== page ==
They heard sounds, from which language was created. They saw both and there came foundations of creativity and innovativeness. They composed designs through fines and the cave paintings came to existence. These are the earliest perception of aesthetic structures underlying the universe. India, Australia and South Africa are the three continents where the largest numbers of cave paintings are found. The earliest human settlements with sustained cultural history are found here. Odisha is one of the human habitations in India with rich cultural heritage. The recently excavated Asanabandha skeleton is 4500 years old. It is not an accident that about 5775 cave paintings have been found here. But the developmental history of human culture, as well as the great cultural osmosis is yet to be deciphered. This pre-historical rock art has been the concern of many disciplines.
Archeologists and pre-historians are concerned about establishing a linear chronology of rock art. Their effort at mechanistic and analytical approach with the assumption that rock art would be understood by statistical counting of lines and figures has brought arts the fruitlessness of their argument. Another concern is that of the anthropologists/ ethnologists. By studying the direct relationship between the living community and the rock art in their surrounding or by studying the face between the government and the art form of a by- gone, try to understand the rock art form of different orientations. Our art critic, be they of any orientation, are concerned about establishing the criteria of schools and styles for sustained developmental history of art forms. This precludes study of expression of human emotions, which is possible following only interdisciplinary innovative ways. Patta Chitra is one variety of Odia painting which has indigenous roots as well as Dravidian and Aryan branches and leaves, tribal in origin, nomadic as pushed from place to place retaining their Jagannath Connection.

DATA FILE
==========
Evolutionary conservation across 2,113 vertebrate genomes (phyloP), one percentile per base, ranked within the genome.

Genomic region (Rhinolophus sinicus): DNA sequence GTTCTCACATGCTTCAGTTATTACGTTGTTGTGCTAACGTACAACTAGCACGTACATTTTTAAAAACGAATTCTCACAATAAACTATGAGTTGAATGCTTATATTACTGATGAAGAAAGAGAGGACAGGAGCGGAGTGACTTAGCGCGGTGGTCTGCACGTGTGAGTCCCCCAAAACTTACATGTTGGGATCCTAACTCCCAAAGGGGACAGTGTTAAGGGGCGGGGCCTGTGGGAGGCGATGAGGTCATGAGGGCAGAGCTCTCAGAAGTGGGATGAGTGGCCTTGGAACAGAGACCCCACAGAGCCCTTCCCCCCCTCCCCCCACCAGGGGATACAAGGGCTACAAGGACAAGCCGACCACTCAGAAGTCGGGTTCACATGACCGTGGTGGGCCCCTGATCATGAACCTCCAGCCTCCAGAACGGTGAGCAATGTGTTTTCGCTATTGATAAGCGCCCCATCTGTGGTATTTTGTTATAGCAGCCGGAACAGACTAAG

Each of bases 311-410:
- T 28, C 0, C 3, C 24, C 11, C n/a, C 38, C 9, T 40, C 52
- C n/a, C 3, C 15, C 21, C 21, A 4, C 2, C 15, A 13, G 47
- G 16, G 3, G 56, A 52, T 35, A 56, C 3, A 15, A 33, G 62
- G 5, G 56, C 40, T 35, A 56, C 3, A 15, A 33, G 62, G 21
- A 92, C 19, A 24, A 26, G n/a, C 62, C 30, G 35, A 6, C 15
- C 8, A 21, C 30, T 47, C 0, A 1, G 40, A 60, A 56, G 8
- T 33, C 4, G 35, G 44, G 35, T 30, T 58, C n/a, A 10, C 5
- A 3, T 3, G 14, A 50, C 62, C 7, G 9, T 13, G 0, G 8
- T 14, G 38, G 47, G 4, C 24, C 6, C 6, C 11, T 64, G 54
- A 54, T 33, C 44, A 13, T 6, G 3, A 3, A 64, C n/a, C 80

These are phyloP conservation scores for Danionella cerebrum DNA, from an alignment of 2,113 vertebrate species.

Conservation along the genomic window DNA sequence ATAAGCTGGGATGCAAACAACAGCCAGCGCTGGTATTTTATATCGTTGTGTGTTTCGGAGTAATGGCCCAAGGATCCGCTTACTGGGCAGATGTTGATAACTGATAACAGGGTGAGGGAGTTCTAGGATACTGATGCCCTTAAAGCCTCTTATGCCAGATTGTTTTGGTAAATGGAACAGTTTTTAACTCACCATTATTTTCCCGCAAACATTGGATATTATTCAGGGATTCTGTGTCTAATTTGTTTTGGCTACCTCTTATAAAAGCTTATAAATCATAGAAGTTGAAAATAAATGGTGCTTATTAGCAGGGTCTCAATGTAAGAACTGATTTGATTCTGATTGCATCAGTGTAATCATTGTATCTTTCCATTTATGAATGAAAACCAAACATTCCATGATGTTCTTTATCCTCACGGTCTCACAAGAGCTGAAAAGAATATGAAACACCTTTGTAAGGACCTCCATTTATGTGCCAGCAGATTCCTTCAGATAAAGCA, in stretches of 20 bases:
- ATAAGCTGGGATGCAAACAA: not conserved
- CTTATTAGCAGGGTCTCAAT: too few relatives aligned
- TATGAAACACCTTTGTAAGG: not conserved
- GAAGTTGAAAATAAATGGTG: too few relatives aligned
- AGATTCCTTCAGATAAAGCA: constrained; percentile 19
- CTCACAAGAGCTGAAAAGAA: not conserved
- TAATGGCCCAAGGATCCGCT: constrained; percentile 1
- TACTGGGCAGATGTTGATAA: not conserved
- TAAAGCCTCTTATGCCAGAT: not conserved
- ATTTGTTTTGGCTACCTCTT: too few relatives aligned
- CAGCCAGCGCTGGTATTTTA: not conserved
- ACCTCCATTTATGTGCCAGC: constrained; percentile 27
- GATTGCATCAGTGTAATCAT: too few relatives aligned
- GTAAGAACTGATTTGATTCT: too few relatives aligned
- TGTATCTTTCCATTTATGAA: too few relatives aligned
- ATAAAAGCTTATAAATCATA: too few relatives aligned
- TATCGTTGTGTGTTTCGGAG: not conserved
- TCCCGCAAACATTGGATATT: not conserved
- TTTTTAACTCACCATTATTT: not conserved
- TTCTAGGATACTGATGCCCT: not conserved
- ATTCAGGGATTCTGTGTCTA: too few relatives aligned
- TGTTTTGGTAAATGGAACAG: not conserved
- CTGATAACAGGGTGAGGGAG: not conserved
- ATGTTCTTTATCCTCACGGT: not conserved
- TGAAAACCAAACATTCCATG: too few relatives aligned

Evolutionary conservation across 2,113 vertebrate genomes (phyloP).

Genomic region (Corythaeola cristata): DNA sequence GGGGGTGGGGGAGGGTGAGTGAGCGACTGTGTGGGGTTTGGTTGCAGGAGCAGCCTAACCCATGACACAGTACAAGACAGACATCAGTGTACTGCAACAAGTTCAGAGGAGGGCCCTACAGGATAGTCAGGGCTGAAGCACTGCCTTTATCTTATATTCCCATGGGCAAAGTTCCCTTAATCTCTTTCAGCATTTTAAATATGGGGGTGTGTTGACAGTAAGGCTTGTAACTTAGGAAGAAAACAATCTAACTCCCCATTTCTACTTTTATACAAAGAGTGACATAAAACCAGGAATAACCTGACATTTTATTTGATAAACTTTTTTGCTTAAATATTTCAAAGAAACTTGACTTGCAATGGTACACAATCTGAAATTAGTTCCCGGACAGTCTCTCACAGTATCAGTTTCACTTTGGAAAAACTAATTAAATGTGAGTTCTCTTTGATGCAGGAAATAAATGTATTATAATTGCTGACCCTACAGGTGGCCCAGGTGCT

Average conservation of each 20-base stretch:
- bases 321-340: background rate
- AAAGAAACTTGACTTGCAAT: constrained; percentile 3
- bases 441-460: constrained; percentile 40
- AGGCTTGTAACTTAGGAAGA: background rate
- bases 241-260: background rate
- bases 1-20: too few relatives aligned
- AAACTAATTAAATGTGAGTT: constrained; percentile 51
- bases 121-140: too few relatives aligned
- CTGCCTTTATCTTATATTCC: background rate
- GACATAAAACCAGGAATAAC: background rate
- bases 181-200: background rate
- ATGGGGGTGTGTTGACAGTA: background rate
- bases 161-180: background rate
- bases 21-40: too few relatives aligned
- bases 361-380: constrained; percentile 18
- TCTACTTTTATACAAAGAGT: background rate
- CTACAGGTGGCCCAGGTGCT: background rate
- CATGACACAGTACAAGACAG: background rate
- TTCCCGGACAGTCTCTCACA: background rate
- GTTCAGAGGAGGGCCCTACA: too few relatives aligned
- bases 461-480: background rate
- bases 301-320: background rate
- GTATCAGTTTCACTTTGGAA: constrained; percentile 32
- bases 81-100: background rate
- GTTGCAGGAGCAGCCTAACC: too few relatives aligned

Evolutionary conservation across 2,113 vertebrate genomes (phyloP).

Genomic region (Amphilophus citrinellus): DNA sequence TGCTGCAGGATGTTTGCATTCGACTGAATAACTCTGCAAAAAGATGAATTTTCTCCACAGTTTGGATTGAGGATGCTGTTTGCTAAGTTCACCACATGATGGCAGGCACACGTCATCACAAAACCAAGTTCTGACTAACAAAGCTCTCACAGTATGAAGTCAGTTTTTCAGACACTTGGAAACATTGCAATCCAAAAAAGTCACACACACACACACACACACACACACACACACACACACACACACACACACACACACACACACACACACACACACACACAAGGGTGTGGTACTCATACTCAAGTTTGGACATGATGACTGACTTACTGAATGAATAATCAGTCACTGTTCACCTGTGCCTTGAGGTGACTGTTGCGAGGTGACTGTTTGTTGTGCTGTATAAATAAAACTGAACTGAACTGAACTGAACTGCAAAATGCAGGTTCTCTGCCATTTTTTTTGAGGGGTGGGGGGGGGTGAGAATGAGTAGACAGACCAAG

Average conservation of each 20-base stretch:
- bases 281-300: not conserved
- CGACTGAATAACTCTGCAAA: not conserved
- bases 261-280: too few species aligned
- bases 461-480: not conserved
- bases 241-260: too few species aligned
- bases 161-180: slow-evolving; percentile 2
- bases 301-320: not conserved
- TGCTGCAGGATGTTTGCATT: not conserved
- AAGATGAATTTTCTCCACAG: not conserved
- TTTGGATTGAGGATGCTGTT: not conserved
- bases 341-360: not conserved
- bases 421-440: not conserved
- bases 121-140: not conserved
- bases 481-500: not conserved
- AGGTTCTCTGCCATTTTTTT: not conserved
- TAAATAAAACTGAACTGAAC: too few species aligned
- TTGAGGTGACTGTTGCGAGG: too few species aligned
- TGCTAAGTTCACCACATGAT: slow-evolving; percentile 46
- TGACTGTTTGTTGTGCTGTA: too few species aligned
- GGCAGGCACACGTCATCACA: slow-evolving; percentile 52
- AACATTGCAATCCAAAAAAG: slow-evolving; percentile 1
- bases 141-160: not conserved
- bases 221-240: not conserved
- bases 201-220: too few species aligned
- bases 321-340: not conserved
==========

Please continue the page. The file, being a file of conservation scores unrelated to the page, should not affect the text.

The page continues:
The name Pattachitra according to specialists comes out of the ground on which it is painted. According to some, it is a plank (in Odia-Pata), according to others it is a piece of cloth and according to some others, it is silk & tusser on which the painting is painted. Rather than identifying the names what is of greater importance is the fact that under what socio- economic and environmental circumstances the different bases were adopted. At what time did they become entirely religious and why, at what time caste groups were formed and under what circumstances - are some of the questions that await answer. What about other paintings like the Saora paintings or paintings of the other tribal groups which are ignored when Odisha's art historians say that the history of Odishan art begins with. Khandagiri and Udayagiri caves. What is more unfortunate is that scholars like Gangooly who made a name by studying Odishan art said that the remains of Khandagiri-Udayagiri are so fragmentary that it is difficult to call it Odishan art. Even the Vikramkhol painting known as Rabanachaya, of the 6th Century can at best called the painting of Odisha. There is nothing to identify as a dialect of Odishan painting.
It is not at all strange that by naming the rock paintings and Khandagiri-Udayagiri painting as other paintings from Odisha, Patta paintings would be accepted as the earliest Odishan painting ( 10th Cent. the earliest time). The present book authored by Dr. Mamata Dash and Prof. Jagannath Dash, is a continuation of Puri Paintings by J.P. Das. The present book is an anthropological depiction of Patta Painting tradition. The present book is undoubtedly is a comprehensive presentation on Patta painting which has given equal emphasis on art and society of the Patta painters besides an introduction and a conclusion. It has the following chapters.
The People, Habitat and Culture; Patta Painting Structure and Variation; Social Contexts and Uses of Patta Painting; Economy of the Patta Painters: Traditional and modern; & Social ,Cultural and Ideological Changes in Paintings. I have no doubt that this presentation will open up new directions for research in diverse dimensions including the emotional and aesthetic. I hope that this will be well received by Scholars and general readers alike.